As the girls were standing, listening, the doors suddenly opened and there before them stood a gnome dressed all in red. He was a stout and plump fellow with a white beard, kindly face and sparkling blue eyes. He wore a red shirt, red trousers, a red hat, and big boots with thick soles, and on his wide belt he wore a lovely embroidered pouch, with a curious symbol on it. “Hello” he said, as he made a low bow to Phaedra and Adira. “Welcome to the Land of Numeria. My name is Gnome Share and I am happy to make your acquaintance! Do come in and I’ll show you around.” The girls bent down and entered through the small door. Inside, lanterns glowed and lit the way as Gnome Share led the children down a winding path. The girls looked all around as they walked. Piles of colored gems lay in large heaps on the rocky ground. Ponies with sacks tied over their backs trotted merrily up the path toward the girls and gnomes everywhere were busy at work. “I’m one of the Gnomes in charge here” said Gnome Share “There are four of us. I’m sure you’ll meet the other three during your stay.”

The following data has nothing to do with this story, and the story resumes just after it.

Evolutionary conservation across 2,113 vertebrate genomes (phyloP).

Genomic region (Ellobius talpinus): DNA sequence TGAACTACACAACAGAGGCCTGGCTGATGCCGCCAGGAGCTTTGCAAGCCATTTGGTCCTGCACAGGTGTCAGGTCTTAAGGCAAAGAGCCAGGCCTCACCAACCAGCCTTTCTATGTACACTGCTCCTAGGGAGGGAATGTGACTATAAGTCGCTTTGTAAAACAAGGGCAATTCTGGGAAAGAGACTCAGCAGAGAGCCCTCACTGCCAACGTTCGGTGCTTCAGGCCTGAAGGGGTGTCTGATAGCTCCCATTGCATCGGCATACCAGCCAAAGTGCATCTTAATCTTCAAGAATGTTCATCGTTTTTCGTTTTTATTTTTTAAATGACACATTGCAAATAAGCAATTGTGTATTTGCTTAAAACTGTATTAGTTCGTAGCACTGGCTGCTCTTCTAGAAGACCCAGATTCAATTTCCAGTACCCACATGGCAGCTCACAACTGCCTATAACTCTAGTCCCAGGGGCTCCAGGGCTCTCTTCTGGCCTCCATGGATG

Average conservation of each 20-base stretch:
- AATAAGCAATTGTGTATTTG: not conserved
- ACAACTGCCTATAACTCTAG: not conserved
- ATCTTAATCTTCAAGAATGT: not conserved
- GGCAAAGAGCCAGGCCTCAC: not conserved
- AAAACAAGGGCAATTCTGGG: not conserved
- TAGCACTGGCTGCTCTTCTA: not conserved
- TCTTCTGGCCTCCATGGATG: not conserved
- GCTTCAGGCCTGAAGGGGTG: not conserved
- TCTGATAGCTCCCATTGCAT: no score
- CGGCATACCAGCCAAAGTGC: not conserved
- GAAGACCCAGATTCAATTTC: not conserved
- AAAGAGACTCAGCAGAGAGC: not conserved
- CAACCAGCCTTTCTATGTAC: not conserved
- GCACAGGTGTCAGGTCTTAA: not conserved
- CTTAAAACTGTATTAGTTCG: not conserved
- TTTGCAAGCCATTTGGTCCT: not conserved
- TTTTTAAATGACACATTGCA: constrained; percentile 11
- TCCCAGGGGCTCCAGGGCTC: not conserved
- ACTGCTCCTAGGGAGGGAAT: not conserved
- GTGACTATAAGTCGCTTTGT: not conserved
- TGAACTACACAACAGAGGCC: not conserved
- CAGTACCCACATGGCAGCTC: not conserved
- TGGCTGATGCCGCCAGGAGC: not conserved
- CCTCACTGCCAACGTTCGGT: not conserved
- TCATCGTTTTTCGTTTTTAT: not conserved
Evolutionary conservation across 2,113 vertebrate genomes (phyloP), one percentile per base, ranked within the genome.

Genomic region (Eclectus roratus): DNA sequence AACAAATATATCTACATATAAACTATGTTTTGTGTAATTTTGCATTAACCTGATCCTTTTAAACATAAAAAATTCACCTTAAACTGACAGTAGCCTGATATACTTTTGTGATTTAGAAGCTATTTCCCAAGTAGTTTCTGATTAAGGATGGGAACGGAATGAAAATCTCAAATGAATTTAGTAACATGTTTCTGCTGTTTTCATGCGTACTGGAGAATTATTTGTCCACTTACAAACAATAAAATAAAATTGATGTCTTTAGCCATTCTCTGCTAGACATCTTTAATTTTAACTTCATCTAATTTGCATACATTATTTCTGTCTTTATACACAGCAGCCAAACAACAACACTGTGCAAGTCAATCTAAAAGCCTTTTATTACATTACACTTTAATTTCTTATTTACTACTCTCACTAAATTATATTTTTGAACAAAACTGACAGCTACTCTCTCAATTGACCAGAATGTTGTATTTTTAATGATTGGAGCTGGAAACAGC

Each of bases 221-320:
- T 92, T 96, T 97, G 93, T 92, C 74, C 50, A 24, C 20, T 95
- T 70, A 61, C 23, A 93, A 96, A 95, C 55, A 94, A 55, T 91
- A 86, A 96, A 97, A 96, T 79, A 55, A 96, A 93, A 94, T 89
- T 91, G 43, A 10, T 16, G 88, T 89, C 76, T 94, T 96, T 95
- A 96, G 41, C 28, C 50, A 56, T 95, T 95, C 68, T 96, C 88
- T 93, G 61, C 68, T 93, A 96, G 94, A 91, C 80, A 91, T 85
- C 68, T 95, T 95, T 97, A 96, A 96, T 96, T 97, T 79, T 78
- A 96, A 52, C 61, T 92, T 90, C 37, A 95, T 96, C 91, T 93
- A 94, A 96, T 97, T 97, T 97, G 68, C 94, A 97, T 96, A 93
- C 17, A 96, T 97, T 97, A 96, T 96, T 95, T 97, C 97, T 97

After a short distance the girls came to a large room, lit by lanterns and candles. It was all aglow in sparkling colored light. The girls had never seen so many precious jewels–rubies, sapphires, diamonds and millions of colored gems that reflected the lamp light. “It is my job,” Gnome Share said “to divide the gems, jewels and precious metals so that they are equally shared among the people of Numeria. I make sure that everything that is found is shared. There are so many gemstones to go around. Here have some yourselves!” and Gnome Share picked up a sackful of colored stones. “These are for the two of you. But do be sure to share them.” “Oh, yes . . . share them. . . of course we will. But how can we be sure to share them equally between us?” Phaedra asked. “Oh,” the kindly Gnome said “That is easily accomplished. Watch. . . . There are six gems in the sack . . . .here is one for you, Phaedra, and one for you Adira, another one for you Phaedra, and another one for you Adira, one more for you Phaedra, and one more for you Adira . . . as you see we now have two piles of gemstones with 3 in each. It’s as simple as that!” The girls smiled and looked at each other. What a wonderful little man! But how busy he was! “Could we help you in your work?” the two girls asked enthusiastically. “Of course!” came the reply. For the rest of the day, Phaedra and Adira busily counted and divided the gems. What a lovely man he was and how happy they were to be in his presence.